A singing “chicken” flocked to McDonald’s headquarters in Chicago today to squawk out a telegram message to the fast food giant on behalf of the hundreds of millions of birds suffering in its supply chain: painful rapid growth and extreme crowding just won’t fly.
In the telegram ruffling feathers at McDonald’s HQ, the “bird,” a costumed vocalist there with Compassion Over Killing, sings:
“Chickens require a number of things: First, they want to spread their little wings. Have room to move around, peck the ground.”
“Rapid growth makes chickens unhealthy, and McDonald’s it’s sad that you can be more wealthy. It’s chickens who pay the price, so stop rapid growth and just be nice,” the song continues.
A national animal protection nonprofit, Compassion Over Killing is a member of a coalition of organizations — including Animal Equality, The Humane League, and Mercy For Animals — opposing McDonald’s cruelty to birds with powerful efforts from a full-page open letter in the Sunday New York Times, to a video billboard being seen by millions in Times Square and more. Today’s telegram is part of a week of actions in Chicago creating buzz around the campaign, following last week’s Times Square demonstration with actor Edie Falco.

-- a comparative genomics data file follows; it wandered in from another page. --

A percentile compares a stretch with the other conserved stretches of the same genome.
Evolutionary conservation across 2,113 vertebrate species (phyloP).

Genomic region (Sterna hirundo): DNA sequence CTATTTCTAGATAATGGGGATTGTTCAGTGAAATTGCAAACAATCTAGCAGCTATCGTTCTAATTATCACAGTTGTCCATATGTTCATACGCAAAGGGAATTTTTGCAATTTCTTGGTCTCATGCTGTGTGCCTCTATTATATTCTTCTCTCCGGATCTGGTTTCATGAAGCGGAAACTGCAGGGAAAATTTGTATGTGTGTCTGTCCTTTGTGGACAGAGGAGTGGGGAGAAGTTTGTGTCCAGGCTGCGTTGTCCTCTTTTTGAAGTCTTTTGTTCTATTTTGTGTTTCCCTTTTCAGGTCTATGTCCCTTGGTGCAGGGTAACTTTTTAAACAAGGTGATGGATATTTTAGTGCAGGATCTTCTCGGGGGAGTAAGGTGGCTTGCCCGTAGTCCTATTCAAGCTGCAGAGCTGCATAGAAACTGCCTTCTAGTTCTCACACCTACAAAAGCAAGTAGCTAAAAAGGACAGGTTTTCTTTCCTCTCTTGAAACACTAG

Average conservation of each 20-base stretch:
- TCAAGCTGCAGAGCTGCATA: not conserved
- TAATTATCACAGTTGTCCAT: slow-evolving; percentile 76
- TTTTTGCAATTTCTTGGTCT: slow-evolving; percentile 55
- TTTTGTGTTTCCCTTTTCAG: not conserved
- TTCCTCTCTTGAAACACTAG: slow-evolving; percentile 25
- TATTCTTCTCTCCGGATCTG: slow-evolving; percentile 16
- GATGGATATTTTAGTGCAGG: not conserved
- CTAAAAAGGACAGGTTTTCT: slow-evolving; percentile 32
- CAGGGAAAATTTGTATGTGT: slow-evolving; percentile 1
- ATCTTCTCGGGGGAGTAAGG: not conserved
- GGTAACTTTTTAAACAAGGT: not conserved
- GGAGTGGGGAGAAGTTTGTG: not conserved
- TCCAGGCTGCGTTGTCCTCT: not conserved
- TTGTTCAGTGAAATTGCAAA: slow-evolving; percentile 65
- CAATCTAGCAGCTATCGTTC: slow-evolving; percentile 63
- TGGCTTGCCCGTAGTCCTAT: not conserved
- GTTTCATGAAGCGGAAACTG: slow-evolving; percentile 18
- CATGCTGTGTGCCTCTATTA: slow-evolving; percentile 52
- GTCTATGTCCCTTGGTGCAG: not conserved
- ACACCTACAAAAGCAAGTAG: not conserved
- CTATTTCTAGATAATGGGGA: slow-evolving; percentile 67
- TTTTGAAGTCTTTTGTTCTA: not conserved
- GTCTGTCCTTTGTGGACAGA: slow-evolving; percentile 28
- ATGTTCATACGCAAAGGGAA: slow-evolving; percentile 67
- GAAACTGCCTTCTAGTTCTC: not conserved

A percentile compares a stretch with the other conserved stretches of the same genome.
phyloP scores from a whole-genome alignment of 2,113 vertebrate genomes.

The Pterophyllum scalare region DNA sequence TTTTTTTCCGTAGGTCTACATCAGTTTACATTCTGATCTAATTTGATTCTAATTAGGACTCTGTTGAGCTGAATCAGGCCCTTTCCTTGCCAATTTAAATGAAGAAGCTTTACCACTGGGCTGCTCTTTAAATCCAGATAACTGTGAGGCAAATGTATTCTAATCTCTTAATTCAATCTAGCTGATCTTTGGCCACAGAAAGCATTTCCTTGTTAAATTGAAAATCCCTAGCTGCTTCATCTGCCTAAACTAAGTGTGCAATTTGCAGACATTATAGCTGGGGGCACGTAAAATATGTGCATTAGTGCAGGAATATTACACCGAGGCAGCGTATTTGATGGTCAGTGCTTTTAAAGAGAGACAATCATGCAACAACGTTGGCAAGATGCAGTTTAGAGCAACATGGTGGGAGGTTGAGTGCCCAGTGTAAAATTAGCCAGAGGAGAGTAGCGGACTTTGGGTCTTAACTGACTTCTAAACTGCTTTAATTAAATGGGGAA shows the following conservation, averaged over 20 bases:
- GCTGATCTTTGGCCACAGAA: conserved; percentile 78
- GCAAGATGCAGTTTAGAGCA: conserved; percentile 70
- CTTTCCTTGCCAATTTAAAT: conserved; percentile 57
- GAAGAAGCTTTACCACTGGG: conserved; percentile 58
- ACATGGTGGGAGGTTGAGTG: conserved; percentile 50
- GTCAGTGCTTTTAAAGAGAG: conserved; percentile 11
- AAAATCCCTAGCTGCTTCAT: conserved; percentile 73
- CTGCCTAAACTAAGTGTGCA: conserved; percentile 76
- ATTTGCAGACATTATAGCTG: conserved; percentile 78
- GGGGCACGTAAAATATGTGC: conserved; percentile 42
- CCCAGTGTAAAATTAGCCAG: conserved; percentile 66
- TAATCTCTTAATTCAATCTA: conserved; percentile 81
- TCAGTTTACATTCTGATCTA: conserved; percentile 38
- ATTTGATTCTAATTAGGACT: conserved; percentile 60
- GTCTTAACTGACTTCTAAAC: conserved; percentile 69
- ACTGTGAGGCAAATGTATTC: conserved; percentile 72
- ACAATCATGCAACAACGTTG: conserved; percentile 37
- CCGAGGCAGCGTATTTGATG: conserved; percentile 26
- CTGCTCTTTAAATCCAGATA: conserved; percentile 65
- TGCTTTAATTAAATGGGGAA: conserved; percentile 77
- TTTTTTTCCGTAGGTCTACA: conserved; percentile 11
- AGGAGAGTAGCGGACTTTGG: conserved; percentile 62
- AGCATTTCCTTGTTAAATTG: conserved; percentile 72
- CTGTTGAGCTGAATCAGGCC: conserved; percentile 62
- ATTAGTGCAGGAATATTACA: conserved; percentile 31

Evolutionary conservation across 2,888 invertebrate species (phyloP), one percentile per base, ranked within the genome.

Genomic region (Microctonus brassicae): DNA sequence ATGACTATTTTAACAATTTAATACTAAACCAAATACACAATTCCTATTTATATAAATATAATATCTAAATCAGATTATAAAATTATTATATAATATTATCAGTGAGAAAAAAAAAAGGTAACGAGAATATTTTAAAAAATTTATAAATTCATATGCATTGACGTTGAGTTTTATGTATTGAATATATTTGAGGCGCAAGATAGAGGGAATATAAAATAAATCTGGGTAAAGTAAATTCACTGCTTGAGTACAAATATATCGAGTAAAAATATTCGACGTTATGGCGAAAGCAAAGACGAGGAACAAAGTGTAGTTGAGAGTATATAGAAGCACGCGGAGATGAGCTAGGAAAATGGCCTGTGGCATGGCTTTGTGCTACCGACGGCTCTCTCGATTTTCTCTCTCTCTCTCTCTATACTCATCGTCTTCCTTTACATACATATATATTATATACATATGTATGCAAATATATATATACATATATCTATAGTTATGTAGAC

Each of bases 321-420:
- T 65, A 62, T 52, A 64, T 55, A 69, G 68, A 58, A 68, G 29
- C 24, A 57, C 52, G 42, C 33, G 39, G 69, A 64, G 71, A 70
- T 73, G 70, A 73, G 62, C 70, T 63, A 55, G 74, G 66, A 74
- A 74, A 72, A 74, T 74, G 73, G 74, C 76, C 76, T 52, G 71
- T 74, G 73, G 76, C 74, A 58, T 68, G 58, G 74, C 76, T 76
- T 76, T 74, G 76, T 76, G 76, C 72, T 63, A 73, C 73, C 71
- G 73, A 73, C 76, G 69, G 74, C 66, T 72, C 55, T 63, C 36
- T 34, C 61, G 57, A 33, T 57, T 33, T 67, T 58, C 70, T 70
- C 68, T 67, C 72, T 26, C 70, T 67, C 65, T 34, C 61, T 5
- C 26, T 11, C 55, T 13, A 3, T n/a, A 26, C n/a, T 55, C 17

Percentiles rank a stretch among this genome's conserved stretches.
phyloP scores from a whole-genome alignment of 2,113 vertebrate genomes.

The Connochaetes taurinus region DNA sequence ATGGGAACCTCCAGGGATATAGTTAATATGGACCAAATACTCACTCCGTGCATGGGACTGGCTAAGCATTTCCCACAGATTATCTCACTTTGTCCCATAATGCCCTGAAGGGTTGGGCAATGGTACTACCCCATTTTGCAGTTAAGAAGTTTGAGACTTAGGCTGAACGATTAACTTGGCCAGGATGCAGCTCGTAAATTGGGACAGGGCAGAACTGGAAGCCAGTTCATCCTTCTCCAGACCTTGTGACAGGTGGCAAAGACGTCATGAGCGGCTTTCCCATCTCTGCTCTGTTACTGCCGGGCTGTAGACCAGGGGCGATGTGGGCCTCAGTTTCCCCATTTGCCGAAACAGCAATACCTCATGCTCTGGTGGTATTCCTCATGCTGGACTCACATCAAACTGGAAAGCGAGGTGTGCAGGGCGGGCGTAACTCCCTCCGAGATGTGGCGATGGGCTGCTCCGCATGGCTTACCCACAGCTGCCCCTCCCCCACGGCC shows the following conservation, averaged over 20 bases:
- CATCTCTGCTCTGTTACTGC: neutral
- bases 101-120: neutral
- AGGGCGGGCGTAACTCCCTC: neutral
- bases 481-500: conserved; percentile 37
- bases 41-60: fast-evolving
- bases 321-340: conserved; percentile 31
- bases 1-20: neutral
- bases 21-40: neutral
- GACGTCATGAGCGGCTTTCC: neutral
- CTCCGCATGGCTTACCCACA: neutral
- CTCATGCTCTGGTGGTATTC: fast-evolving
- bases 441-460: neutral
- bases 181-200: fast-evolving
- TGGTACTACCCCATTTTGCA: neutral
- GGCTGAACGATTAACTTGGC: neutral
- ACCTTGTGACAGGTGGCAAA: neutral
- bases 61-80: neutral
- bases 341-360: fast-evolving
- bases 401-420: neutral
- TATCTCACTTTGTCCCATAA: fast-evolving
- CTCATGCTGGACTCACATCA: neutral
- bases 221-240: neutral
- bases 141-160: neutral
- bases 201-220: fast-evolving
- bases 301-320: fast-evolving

“While McDonald’s focuses on its fast food profits, it’s allowing unnaturally fast growth to cripple hundreds of millions of birds in its supply chain,” said Laura Cascada, Director of Corporate Outreach for Compassion Over Killing.
McDonald’s recently told Fast Company that it’s exploring the idea of plant-based alternatives, and now is the time to act if the company wants to keep up with its fast food competitors. As consumers increasingly turn toward healthier and kinder vegan menu options, chains like White Castle are cashing in on the meat-free demand.
“There’s a lot of sadness behind each Happy Meal,” said Cascada. “Right now, McDonald’s has the chance not only to address the suffering of animals raised for its menu, but also to get in on a sizzling meatless market by serving up a vegan option.”